Zack and Diana Wangeman, two Oaxaca natives in New York, use heirloom corn from Mexico to make some of the most special tortillas in the country
BY Crystal Shi February 11, 2022
On a good day, the tiny tortilla factory that anchors Sobre Masa in Brooklyn churns out 5,000 tortillas, in shades of red, yellow, white, perhaps blue. The colors that day—and, in turn, the distinct flavors, aromas, and textures—depend on the availability of the heirloom corn they buy from small Mexican farms.
“We’re fourth in line, basically,” said chef Zack Wangeman, after the farmers save enough for their families, livestock, and next year’s crop. He has to explain to clients, “Hey, you might not know what you’re gonna get—but that’s a good thing.”
Zack and his wife, Diana, both Oaxaca natives, opened the all-in-one tortilleria, cafe, retail shop, and taqueria and bar last October; it’s their second project after a now-closed restaurant by the same name. The tortilleria is the first in the city to use only imported heirloom Mexican corn, sourced through Mexico City-based purveyor Tamoa.
“We’re a corn-driven establishment … We try to showcase the diversity of the corn as much as we can,” Zack says. There are some 60 heirloom varietals in Mexico, including around 30 from Oaxaca alone, he explained, their seeds carefully preserved by small farmers for generations. “They all have a soul of their own.”
Qualities vary dramatically from varietal to varietal, color to color, even farmer to farmer. Oaxacan white bolita offers a “toasted popcorn aroma,” for instance, while yellow bolita is “a lot more mushroom-y, a lot sweeter.” Blue bolita makes softer tortillas, while extra-starchy cacahuazintle makes ones softer still—so much so that they like to use them in place of flour tortillas.
The corn is nixtamalized—the ancient process of soaking it in an alkaline solution to break it down and make it more nutritious—and milled and kneaded into masa, the thick dough that gets pressed and cooked on a hot comal. The tortillas—sturdy yet tender, fragrant and flavorful enough to devour plain—are delivered to restaurants such as ABC Cocina, sold to customers at the front of the shop, or served in tacos in the dining room in the back.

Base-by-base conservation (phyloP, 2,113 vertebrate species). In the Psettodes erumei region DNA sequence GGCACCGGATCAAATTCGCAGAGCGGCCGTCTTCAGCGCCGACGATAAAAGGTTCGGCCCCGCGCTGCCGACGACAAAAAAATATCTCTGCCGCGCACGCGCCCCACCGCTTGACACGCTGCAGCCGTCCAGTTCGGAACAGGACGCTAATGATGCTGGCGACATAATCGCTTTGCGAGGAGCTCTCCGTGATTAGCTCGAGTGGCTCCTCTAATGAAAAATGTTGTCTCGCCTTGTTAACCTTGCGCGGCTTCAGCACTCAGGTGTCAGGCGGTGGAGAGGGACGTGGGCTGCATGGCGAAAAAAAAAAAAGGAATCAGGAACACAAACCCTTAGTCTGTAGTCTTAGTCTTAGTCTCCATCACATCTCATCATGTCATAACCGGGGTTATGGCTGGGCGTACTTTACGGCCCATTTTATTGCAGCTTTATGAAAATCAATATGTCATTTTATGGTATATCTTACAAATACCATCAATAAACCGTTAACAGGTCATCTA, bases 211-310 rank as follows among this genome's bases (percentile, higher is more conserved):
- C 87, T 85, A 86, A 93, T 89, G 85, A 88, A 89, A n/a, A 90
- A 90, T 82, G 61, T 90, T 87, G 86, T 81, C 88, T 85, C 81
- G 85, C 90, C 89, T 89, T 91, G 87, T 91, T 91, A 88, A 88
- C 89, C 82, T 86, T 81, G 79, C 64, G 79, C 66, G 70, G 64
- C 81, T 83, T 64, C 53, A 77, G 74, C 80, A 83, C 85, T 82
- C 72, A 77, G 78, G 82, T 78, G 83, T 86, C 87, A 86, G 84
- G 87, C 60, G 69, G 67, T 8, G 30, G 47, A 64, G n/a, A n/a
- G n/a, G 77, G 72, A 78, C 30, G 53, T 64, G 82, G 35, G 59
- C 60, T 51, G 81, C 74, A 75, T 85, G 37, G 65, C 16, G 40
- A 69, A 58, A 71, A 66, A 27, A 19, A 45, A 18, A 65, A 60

The seeds of Sobre Masa were sown while Zack was working as a full-time pastry chef in New York, after having spent time in kitchens including Per Se and Spain’s El Celler de Can Roca. Missing the food from home, he learned to cook Oaxacan dishes, including fresh tortillas made from masa ground in his apartment, for monthly pop-ups in 2018.
His research led him deep into the history of corn, a bedrock of Mexican diet and culture for at least 8,000 years—now under threat by GMOs, industrialization, and myriad other factors, in turn, threatening the country’s nutrition. When the pandemic hit, Zack returned to Oaxaca and put together a business plan.
Diana, meanwhile, grew up in a small farming village where most families grew their own corn. Her parents ran a traditional Zapotec restaurant, and the seasonal rituals of planting, harvesting, and selecting seeds for corn were “something that I remember doing since I was a kid,” she said. A medical school graduate, she was taking a break from employment when Zack, a high school friend, came calling.
He was opening a tortilleria in New York, he told her, and proposed a deal.
“You hand-press tortillas, I’ll pay for your flight.” “It was a joke,” Diana said, “but I was like, ‘OK, yeah, I’ll go.’”
Her December 2020 flight, as Zack puts it, “was probably our best investment at the restaurant.” A visit eventually led to a permanent stay—and another kind of proposal. With the Oaxacan food Zack was making, “I felt like I was at home,” Diana said.
“He also knows how to puff a tortilla, so I knew he was ready to get married,” she added, laughing.
Now, they work together to champion the richness of their home country, and “empower Mexican producers as much as possible,” Zack said. The cafe uses coffee beans from a friend in Oaxaca; the bar program explores the diversity of Mexican spirits; branded T-shirts are purchased from Mexico.
The taqueria menu is intentionally short, to highlight how Mexican cuisine is “just as specialized” as, say, Japanese, Zack said. “In Mexico, you have people who make carnitas and that’s it, their entire life.” At Sobre Masa, they make al pastor, bistec, and cauliflower, including in a few regional specialty tacos.
Then, of course, there’s the corn. With their tortillas, Zack and Diana join a growing movement helping heirloom corn make a comeback: “There’s a strong community defending this ingredient, promoting this culture that we’re founded on,” Zack said. “We want to be a part of this community.”
They’re happy to see more interest and awareness among customers, too. “People say, ‘What tortillas do you have today?’” Zack said, smiling. “What an amazing question.”
Meet the Chefs
Favorite Taco: Al pastor
Last Meal: Tortillas with queso fresco and salsa morita
Food He Misses Most: “The experience of the meal. There’s a street food stand I always go to on my way home from the airport [in Oaxaca], and they do very large empanadas with different fillings, and memelitas, which are like slightly thicker tortillas with beans and cheese and asiento, a paste made from ground chicharrones.”
Best Advice Ever Received: “Marry Diana.” (From his mother)
Favorite Taco: Bistec in tacos, al pastor in gringas
Last Meal: “I’m thinking of a whole table. … Hot chocolate with bread, and enchiladas rojas from my town.”
Food She Misses Most: Tlayudas, and the flavor of the squash blossoms from home
Best Advice Ever Received: “Hard work will prevail, regardless of the circumstances.”